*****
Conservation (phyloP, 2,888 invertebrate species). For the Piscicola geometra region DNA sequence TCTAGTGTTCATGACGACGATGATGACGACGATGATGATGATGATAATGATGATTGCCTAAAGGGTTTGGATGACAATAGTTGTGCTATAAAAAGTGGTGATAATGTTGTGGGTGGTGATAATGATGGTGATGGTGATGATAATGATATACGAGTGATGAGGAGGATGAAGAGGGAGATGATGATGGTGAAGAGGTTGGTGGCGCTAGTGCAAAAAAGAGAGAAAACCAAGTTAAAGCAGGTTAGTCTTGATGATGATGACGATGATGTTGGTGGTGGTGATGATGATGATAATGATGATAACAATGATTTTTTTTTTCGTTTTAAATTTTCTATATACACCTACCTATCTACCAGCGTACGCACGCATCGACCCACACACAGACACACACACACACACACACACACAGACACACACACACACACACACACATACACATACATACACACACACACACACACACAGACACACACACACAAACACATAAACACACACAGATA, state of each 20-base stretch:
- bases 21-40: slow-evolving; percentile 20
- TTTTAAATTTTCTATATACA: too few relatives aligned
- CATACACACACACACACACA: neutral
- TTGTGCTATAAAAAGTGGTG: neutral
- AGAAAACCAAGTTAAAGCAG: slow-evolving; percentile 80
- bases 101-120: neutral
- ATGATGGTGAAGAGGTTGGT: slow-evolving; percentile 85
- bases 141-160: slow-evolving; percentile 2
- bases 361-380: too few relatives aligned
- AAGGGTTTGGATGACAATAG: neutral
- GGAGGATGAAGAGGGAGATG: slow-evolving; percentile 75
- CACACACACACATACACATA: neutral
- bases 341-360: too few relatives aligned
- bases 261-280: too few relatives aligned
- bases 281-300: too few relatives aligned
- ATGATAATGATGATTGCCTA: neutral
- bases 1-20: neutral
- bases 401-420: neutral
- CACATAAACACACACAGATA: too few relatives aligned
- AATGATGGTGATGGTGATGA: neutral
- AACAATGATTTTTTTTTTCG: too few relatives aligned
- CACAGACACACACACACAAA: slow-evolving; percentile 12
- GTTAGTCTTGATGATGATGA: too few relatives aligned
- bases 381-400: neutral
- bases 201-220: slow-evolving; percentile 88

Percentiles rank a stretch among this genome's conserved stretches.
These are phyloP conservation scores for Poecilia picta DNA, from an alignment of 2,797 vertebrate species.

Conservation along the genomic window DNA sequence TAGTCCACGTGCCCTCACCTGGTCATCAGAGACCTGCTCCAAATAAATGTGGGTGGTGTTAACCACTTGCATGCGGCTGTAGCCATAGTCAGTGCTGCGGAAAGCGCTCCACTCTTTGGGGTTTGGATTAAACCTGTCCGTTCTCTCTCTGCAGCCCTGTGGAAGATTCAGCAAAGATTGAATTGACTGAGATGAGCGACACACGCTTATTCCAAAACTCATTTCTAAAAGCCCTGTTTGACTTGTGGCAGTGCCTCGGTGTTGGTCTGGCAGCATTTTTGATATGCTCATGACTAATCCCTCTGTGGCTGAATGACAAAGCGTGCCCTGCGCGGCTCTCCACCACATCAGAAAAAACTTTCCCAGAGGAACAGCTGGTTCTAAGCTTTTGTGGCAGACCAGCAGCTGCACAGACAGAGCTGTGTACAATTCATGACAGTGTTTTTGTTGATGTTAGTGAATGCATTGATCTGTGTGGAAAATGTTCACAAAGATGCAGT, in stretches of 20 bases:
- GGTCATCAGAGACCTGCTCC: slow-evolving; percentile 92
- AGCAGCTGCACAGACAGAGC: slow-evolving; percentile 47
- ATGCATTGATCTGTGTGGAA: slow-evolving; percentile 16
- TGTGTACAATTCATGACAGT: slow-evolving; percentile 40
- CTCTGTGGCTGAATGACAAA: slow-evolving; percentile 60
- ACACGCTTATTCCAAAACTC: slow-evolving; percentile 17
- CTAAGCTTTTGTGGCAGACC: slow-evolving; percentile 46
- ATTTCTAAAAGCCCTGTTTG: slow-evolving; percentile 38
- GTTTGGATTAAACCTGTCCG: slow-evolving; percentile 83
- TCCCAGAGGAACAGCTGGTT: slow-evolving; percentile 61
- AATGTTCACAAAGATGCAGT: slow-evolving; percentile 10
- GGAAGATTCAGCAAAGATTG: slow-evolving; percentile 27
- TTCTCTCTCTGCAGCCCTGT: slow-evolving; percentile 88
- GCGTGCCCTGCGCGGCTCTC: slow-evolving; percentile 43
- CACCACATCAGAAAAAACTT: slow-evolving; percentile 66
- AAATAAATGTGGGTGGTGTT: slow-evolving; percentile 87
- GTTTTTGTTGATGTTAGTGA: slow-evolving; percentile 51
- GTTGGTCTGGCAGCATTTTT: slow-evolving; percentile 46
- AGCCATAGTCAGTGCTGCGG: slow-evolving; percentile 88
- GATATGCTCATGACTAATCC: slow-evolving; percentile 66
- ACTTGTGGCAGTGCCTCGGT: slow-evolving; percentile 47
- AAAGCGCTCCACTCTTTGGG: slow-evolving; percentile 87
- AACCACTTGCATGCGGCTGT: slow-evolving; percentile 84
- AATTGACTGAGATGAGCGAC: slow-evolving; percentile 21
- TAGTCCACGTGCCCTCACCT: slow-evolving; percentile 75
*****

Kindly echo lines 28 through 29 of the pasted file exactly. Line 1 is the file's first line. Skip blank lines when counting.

These are phyloP conservation scores for Poecilia picta DNA, from an alignment of 2,797 vertebrate species.

Conservation along the genomic window DNA sequence TAGTCCACGTGCCCTCACCTGGTCATCAGAGACCTGCTCCAAATAAATGTGGGTGGTGTTAACCACTTGCATGCGGCTGTAGCCATAGTCAGTGCTGCGGAAAGCGCTCCACTCTTTGGGGTTTGGATTAAACCTGTCCGTTCTCTCTCTGCAGCCCTGTGGAAGATTCAGCAAAGATTGAATTGACTGAGATGAGCGACACACGCTTATTCCAAAACTCATTTCTAAAAGCCCTGTTTGACTTGTGGCAGTGCCTCGGTGTTGGTCTGGCAGCATTTTTGATATGCTCATGACTAATCCCTCTGTGGCTGAATGACAAAGCGTGCCCTGCGCGGCTCTCCACCACATCAGAAAAAACTTTCCCAGAGGAACAGCTGGTTCTAAGCTTTTGTGGCAGACCAGCAGCTGCACAGACAGAGCTGTGTACAATTCATGACAGTGTTTTTGTTGATGTTAGTGAATGCATTGATCTGTGTGGAAAATGTTCACAAAGATGCAGT, in stretches of 20 bases: